Gasification can be defined as the thermochemical conversion of a solid or liquid fuel into a combustible gas product.
The process takes place at high temperatures in an oxygen deficit atmosphere under stoichiometric conditions. The biomass is generally transferred into a fuel gas constituting mainly of carbon monoxide and hydrogen using air, oxygen or steam at temperatures greater than 800°C. This fuel gas can be used to run gas engines or gas turbines which are used for the generation of electricity. Alternatively the product gas can be utilized as a feedstock (syngas) for the production of various chemicals for instance methanol. Gasification essentially converts the built in chemical energy of the carbon in the biomass into a combustible gas. An important application of gasification is that it can also be applied for power generation.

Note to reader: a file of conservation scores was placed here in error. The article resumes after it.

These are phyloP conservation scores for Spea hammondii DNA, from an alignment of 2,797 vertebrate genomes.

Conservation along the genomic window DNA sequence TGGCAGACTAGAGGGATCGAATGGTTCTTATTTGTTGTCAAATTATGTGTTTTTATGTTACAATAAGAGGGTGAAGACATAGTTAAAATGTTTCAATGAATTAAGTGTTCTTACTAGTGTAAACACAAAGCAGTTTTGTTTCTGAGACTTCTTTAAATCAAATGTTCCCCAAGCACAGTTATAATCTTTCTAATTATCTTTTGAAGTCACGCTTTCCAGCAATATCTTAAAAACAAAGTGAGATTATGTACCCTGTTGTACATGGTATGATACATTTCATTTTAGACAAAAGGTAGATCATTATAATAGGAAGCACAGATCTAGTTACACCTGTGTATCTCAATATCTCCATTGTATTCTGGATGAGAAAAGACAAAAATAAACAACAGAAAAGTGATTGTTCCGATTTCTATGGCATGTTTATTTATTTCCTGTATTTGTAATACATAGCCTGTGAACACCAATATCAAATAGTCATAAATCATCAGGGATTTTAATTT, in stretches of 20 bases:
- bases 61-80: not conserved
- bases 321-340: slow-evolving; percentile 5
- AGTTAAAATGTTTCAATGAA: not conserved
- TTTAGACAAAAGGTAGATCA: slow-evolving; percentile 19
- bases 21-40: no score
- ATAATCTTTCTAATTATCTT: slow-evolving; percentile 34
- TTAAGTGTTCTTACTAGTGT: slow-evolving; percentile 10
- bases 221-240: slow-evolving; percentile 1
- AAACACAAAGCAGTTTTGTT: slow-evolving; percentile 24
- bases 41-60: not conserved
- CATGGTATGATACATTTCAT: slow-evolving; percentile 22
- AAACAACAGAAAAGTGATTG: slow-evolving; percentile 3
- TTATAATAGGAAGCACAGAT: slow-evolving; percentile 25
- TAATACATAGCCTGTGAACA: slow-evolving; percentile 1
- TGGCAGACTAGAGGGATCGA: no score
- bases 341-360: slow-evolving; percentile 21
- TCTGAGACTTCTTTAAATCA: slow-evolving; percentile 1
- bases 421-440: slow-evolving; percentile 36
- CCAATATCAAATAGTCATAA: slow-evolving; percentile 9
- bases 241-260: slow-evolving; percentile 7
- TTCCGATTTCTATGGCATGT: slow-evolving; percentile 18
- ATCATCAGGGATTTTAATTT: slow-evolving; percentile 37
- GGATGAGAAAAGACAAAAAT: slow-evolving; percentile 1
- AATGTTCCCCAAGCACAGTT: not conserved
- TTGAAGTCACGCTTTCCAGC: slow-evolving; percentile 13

The research activity at EBRI involves the coupling of the EBRI Pyroformer (pyrolysis reactor) with a fluidized bed gasifier. This coupling means the necessity of high sensible process components like condenser, filtration unit and aerosol precipitator, can be avoided. Avoiding these units a wide spectrum of biogenic resources can be used within the process. The pyrolysis char bearing all ashes will not be gasified. The total pyrolysis vapours (about 60-75% of the energy of the input material) now low in ash are directly passed to a gasifier and gasified.
This topic is of great interest because it esentially contributes to the idea of hydrogen grid which can be used for various purposes. Colaboration with various industries and academic institutions is enhancing the scope of this research topic.